Massachusetts Daily Collegian

A free and responsible press serving the UMass community since 1890

A free and responsible press serving the UMass community since 1890

Massachusetts Daily Collegian

A free and responsible press serving the UMass community since 1890

Massachusetts Daily Collegian


Beer has a lot in common with vegetables. It comes in many forms, is often considered an acquired taste and represents an essential part of any complete diet.

Also like a good produce, beer is best enjoyed in season. Choosing the proper variety for the time of year is crucial to making sure that your product is fresh and fitting for the temperature outside. This month, it just so happens that the produce season and the beer season are in perfect harmony. This is October and it’s pumpkin time.

The use of pumpkin for brewing dates back to colonial times when the time-honored flavors and grains used in European brewing were nowhere to be found. The idea has been picked up by craft brewing companies in recent years, and the lack of concrete tradition has resulted in lots of variety between different brewers.

Pumpkin beer is a fun style, more playful and inventive than most other seasonal beers. Brewers often employ festive autumn spices, and the frequent use of real pumpkin makes the beer sweeter than standard fall seasonals and “Oktoberfest” varieties.

Shipyard Pumpkinhead
Shipyard is one of the most popular pumpkins on the market, and for good reason. With a full round flavor and medium body it is by all means a well-crafted beer. More important than the technical aspects, however, are the spices. Cinnamon, nutmeg and a bold gourd punch immediately bring to mind a pumpkin pie and make this one of the best examples of the style.

Shipyard also has another pumpkin beer, the micro-brewed Smashed Pumpkin. Part of their “signature series,” the Smashed Pumpkin weighs in with a big alcohol punch and an even bigger price tag. The best way to imagine this beer is to think about champagne. The first thing to hit the senses is an aroma reminiscent of bubbly, and the body is similarly sweet and thick. The Smashed Pumpkin’s spices are similar to those in the Pumpkinhead, but come across as more delicate. This beer is quite good when enjoyed in a glass, but whether or not it is worth the high cost is up for debate.

Dogfish Head Punkin’ Ale
This full-bodied ale hits the tongue with a quick bite of spice which quickly fades to a mellow finish. A combination of brown sugar, allspice and cinnamon make this a smooth, nutty beer that may surprise fans of Dogfish’s intensely hoppy IPAs.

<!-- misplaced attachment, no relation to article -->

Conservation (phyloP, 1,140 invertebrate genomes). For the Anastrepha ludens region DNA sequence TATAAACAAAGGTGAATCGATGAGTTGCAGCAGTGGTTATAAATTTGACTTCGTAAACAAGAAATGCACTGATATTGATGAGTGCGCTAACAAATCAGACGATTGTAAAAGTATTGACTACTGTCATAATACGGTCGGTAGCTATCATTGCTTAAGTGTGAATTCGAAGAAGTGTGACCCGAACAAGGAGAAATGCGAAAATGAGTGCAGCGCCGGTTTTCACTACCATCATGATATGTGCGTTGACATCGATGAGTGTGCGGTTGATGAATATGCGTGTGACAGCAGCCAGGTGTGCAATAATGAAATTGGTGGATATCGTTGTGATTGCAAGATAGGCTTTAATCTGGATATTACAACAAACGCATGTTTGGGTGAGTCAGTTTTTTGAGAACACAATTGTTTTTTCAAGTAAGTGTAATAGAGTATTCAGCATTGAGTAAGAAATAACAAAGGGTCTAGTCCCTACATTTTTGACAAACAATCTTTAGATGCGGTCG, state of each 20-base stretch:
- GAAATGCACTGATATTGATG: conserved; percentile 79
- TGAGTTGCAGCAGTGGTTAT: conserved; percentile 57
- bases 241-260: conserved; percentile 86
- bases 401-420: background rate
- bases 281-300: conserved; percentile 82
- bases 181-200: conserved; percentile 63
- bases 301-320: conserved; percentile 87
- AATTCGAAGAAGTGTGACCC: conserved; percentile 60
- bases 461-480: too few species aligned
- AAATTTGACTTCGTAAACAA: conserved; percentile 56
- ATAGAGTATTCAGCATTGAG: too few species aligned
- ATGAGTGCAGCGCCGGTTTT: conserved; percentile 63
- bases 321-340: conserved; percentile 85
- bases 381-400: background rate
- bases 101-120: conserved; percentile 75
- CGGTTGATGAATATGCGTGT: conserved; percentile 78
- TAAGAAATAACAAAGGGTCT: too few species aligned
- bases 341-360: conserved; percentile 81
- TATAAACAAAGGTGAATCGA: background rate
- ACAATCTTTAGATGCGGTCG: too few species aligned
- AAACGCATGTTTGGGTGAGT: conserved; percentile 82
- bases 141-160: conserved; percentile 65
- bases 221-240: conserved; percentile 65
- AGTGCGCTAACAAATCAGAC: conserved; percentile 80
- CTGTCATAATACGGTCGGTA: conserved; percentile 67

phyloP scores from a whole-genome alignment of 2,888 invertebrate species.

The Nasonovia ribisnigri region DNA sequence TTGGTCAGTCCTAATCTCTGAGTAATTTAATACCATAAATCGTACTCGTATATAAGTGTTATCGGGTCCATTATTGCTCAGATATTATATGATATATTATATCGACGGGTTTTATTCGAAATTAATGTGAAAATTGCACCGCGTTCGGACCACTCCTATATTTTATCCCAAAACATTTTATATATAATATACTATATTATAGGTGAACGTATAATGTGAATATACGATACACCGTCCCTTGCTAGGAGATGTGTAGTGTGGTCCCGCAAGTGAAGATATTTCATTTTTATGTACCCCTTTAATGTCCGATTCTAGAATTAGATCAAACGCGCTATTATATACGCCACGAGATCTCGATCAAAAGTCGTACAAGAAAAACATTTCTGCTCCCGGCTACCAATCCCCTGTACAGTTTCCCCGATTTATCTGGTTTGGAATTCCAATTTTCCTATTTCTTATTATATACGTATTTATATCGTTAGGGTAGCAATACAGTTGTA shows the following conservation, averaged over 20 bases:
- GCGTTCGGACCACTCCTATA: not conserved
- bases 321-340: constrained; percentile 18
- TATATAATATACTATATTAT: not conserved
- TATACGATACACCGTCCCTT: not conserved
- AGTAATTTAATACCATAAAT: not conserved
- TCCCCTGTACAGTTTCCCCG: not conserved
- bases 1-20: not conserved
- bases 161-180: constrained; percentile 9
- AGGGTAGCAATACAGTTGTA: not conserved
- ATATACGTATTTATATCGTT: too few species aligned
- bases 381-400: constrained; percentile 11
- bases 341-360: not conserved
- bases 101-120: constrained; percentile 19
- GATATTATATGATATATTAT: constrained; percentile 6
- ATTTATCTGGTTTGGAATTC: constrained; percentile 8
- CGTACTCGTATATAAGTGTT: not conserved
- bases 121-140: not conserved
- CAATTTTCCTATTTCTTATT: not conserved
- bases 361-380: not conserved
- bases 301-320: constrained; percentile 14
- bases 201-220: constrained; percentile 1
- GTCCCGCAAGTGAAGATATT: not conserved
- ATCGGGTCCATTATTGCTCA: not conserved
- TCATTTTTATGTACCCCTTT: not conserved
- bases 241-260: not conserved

Smuttynose Pumpkin Ale
Not all pumpkin beers deliver as much flavor as these examples make it seem. Some brewers simply hop on the seasonal bandwagon without thinking it through. For a perfect example, take Smuttynose Pumpkin Ale. This rustic-looking beer comes through with a flat note of hops, negligible pumpkin flavor, and not much else to back it up. With so many good beers around, why settle?

Jack’s Pumpkin Spice Ale
Made by the Anheuser-Busch, Jack’s Pumpkin Spice Ale is the only beer on the list that is not produced by a small-time brewer. That is not to say that it should be overlooked, however, as Jack’s is a solid and refreshing fall beer. As its name suggest, this ale does not taste like pumpkin – it tastes like pumpkin spice. With a decent amount of flavor and light body, it goes down easy and leaves room for more.

Post Road Pumpkin
Those who are on the fence about gourd might want to check out Post Road Pumpkin. It has more beer flavor than many other pumpkin-styles, with classic malt sweetness and only a hint of pumpkin. While it may not be the best representative of the style, Post Road is a good beer with plenty of aroma and a big spicy finish, and is worth checking out.

While some of these beers may bring to mind the flavors of pumpkin pie, there is one brew on the market that tastes like it’s fresh out of the oven. Pumpking by the Southern Tier brewery is, as its name suggests, the grand master of pumpkin beers. Rich, creamy and incredibly flavorful, this beer so closely resembles good pumpkin pie that it’s almost a dessert by itself. At the price of seven dollars for a 22-ounce bottle, this might not be the drink to give away at your Halloween party –but for anyone with the cash and the inclination, Pumpking is certainly not to be missed.

So grab some candy, carve a jack-o-lantern, and crack open a cold bottle of Halloween goodness. The pumpkins are fresh, and your new favorite beer just might be in season.

Bottoms up.

Andrew Sheridan can be reached at [email protected].

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